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Fewer than half of rural residents in Iowa are screened for colorectal cancer
With appropriate screening, colorectal cancer (CRC) can be largely prevented or caught and effectively treated in its early stages. Recommended guidelines suggest screening at certain intervals, depending on the specific test, beginning at age 50. Yet fewer than half (46 percent) of rural Iowa patients cared for by family physicians had up-to-date CRC screening, according to a new study. In addition, over half (62 percent) of these patients were tested because they had potential symptoms of CRC, such as anemia, blood in the stool, appetite change, abdominal pain, or weight loss.
Adequate discussion of CRC testing is complex, time consuming, and competes with other demands on the physician's time during office visits. Yet physician recommendations and how they present them to patients can greatly influence whether patients are tested, note the University of Iowa researchers. Among patients without symptoms of CRC who were screened, 90 percent recalled their physician recommending screening compared with 37 percent of those not up-to-date with CRC screening.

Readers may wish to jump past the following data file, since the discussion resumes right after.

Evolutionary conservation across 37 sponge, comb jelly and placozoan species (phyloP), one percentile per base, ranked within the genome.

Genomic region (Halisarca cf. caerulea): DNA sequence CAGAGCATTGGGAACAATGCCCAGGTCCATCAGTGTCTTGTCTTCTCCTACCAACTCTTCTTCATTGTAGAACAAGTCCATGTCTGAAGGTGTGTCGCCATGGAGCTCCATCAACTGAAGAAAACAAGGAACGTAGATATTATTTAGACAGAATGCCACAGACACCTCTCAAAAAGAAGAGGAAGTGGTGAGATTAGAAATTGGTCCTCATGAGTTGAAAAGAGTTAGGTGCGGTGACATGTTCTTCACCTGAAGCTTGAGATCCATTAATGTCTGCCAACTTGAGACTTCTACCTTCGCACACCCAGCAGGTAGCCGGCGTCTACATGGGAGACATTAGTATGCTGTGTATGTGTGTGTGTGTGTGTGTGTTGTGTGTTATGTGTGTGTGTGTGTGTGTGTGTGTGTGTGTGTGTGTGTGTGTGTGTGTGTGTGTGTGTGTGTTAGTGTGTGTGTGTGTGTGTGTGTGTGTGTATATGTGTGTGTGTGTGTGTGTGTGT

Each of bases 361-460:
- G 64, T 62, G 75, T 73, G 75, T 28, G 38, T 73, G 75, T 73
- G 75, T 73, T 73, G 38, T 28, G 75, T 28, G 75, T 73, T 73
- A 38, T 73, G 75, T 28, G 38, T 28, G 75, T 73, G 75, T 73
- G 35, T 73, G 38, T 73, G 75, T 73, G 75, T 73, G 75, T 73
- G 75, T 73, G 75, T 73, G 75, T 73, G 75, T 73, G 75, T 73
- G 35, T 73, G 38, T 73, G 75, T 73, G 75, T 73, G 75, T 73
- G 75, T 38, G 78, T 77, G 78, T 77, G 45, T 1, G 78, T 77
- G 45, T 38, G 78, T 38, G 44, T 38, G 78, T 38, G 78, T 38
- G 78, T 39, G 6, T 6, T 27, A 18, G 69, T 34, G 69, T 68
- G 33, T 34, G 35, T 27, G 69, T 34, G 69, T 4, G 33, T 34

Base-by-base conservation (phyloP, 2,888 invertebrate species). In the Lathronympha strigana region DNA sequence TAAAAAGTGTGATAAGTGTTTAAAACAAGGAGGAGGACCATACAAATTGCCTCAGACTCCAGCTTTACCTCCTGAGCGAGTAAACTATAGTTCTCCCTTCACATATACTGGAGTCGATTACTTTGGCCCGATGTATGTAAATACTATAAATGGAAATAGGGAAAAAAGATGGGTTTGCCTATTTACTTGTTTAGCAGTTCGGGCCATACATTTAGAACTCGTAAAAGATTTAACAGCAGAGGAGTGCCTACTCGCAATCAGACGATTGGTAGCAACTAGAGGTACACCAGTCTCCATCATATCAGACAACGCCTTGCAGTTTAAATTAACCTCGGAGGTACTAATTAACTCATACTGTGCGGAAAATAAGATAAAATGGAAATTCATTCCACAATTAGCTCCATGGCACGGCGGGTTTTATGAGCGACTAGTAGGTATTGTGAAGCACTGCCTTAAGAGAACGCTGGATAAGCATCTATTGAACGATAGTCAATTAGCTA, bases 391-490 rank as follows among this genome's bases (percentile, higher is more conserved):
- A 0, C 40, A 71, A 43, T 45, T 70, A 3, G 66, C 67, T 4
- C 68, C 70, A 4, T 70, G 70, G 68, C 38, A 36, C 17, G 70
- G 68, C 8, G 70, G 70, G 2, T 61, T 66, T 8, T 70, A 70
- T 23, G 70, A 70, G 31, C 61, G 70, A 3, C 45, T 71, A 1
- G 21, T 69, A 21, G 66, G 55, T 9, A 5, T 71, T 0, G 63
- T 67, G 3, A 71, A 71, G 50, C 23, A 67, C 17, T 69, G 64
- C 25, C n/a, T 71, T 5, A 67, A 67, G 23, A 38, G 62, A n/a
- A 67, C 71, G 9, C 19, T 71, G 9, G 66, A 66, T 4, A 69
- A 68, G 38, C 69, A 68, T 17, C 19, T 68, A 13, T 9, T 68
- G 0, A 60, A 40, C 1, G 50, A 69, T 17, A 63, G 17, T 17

After excluding patients who had symptoms prior to screening, the chances of being tested in accordance with recommended guidelines doubled with government insurance compared with having other insurance, and more than doubled if patients had a health maintenance visit in the preceding 26 months. Having a family history of CRC, patient belief in the importance of CRC screening, patient satisfaction with doctor's discussions, and physicians trained in flexible sigmoidoscopy also significantly increased the likelihood that a patient would be screened for CRC. The findings were based on a study of 511 randomly selected rural patients aged 55 to 80 years who saw 16 board-certified Iowa family physicians in 2004. The researchers linked patient survey and medical record information to physician surveys to examine predictors of CRC testing. The study was supported in part by the Agency for Healthcare Research and Quality (HS14490 and HS13581).
More details are in "Colorectal cancer testing among patients cared for by Iowa family physicians," by Barcey T. Levy, Ph.D., M.D., Jeffrey Dawson, Sc.D., Arthur J. Hartz, M.D., Ph.D., and Paul A. James, M.D., in the September 2006 American Journal of Preventive Medicine 31(3), pp. 193-201.
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